Thursday, January 19, 2012

Little River Avon

It's not often I get a chance to sneak away from work to go fishing but when I had an invite to join Peter Anderson on the Charfield AA waters Little River Avon I just couldn't say no.

The Little River Avon is a small tributary to the River Severn and is situated in South Gloucestershire, we had arranged to meet at 10am but I couldn't resist getting there a little early a taking a quick stroll down to have a look.

This stretch of river is full of bends, riffles, tree roots and deep pockets of water, in places it gets narrow enough to almost jump across and today it was carrying a little extra rain water from the night before and a tinge of colour. It reminded me of the River Clun...a similar sized river I have fished many times in Shropshire.

When my host and guide for the day Peter arrived we chatted for a while then set off downstream where Peter highlighted the potential target areas which were noted for our return upstream.

I had decided to start with a short rod with a duo set up, whilst Peter opted for short line nymphing. We started at a lovely looking pool which I was informed held some grayling, so as I set my rig up Peter dropped his nymphs into the flow and within minutes was into his first fish, unfortunately this slipped the hook and a couple of casts later saw another on the hook and quickly into his hand.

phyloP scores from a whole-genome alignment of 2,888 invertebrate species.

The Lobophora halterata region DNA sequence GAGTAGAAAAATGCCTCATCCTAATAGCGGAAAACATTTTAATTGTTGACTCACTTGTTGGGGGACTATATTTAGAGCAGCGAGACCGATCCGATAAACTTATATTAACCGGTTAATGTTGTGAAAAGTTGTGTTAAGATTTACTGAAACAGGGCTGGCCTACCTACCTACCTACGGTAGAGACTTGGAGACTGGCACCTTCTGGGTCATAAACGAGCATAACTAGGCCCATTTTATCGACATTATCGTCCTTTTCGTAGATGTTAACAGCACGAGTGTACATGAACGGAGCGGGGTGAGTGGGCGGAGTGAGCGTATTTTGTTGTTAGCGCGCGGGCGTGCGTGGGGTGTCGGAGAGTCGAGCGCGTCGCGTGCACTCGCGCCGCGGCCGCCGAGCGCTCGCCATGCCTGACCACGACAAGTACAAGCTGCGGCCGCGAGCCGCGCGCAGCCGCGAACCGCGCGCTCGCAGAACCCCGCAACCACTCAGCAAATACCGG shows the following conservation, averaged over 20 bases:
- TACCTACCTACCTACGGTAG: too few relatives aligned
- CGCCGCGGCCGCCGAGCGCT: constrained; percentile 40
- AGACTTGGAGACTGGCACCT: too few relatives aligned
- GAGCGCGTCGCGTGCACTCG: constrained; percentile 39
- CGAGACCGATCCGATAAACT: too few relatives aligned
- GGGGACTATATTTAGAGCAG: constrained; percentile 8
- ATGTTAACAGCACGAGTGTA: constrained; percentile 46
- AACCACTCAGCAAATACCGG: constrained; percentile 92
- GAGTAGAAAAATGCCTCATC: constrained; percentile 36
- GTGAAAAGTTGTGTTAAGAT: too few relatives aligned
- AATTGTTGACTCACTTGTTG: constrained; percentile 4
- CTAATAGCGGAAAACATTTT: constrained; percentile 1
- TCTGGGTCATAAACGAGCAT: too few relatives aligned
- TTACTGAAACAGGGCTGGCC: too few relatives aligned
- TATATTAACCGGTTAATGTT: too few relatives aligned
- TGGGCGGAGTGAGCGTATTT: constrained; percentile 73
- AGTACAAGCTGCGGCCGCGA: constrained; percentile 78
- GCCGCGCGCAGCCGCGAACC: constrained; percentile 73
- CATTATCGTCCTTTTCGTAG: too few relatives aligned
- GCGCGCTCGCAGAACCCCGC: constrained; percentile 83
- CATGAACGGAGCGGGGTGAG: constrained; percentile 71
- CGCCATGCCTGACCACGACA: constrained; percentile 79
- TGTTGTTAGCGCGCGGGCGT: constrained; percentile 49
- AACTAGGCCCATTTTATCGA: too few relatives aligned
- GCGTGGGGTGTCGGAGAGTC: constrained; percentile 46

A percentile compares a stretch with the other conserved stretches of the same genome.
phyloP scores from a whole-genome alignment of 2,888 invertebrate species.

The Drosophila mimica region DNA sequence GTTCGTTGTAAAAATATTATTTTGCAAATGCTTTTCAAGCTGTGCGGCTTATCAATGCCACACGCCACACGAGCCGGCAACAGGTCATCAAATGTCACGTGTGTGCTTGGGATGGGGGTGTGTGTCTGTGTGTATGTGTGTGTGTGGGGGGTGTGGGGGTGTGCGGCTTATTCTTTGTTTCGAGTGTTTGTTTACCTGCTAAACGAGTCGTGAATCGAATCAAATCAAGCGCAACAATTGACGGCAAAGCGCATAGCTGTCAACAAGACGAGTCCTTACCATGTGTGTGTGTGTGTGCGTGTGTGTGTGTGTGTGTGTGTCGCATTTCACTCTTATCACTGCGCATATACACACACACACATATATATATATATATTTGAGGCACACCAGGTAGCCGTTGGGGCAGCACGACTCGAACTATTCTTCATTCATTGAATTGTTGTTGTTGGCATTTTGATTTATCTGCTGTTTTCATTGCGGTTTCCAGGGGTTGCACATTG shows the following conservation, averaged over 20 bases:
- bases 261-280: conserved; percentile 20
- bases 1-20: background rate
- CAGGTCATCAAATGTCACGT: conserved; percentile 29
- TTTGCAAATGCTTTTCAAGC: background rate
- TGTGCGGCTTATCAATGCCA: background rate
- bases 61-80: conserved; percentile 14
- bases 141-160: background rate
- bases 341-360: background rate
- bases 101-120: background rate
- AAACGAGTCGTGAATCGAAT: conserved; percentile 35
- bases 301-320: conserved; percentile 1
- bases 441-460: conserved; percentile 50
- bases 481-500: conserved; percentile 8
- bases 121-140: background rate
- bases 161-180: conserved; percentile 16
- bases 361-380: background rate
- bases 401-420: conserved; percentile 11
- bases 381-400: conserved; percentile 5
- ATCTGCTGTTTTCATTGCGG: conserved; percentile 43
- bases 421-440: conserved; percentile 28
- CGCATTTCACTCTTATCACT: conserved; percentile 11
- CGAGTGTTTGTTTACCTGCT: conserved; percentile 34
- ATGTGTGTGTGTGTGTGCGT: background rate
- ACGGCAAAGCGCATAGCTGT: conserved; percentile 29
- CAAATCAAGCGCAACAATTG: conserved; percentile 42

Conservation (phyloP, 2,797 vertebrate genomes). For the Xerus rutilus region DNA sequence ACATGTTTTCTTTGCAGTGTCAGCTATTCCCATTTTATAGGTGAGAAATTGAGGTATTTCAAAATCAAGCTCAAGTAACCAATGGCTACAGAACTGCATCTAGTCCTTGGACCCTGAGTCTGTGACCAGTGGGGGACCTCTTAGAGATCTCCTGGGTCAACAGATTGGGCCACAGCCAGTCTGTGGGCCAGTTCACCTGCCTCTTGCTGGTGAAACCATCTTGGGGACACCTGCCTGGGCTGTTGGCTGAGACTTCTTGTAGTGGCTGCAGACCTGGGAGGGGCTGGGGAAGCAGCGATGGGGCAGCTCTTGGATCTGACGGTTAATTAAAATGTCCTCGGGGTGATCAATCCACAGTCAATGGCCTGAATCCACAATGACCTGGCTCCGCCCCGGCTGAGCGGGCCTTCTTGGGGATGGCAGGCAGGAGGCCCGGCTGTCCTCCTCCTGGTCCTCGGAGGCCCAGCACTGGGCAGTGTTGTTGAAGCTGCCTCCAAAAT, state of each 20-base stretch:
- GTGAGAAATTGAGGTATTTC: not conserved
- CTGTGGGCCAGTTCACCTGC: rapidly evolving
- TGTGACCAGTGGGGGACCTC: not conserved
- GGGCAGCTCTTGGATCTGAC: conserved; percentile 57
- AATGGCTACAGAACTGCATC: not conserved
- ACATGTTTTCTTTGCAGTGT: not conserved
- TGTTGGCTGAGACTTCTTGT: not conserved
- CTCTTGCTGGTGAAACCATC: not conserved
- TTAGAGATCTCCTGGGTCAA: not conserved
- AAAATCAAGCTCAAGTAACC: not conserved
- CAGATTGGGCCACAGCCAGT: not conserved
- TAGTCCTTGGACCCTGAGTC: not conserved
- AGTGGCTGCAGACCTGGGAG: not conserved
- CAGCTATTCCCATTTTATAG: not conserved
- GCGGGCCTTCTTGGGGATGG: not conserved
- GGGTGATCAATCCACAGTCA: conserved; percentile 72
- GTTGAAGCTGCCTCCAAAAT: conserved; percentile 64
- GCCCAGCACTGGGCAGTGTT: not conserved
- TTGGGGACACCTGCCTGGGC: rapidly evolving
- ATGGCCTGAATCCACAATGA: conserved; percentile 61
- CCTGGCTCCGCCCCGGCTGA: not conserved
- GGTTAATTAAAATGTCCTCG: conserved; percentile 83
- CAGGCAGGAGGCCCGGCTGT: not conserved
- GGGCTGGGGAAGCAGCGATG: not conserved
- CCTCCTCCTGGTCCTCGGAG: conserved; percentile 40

This was the sort of start we had hoped for and when I got in and fished up through the pool with my duo rig I was also fortunate to connect quickly with a couple of nice grayling. Early signs were good and we progressed upstream through some nice looking water but finding more feeding fish proved very difficult, a switch to a short line nymph set up brought a few smaller grayling but it became evident that our good start was not going to continue through the day.

We finished around 3.30pm with a few more smaller grayling knowing that today the river had fished hard but nevertheless it was a lovely place to spend a winter's day where temperatures were close to double figures.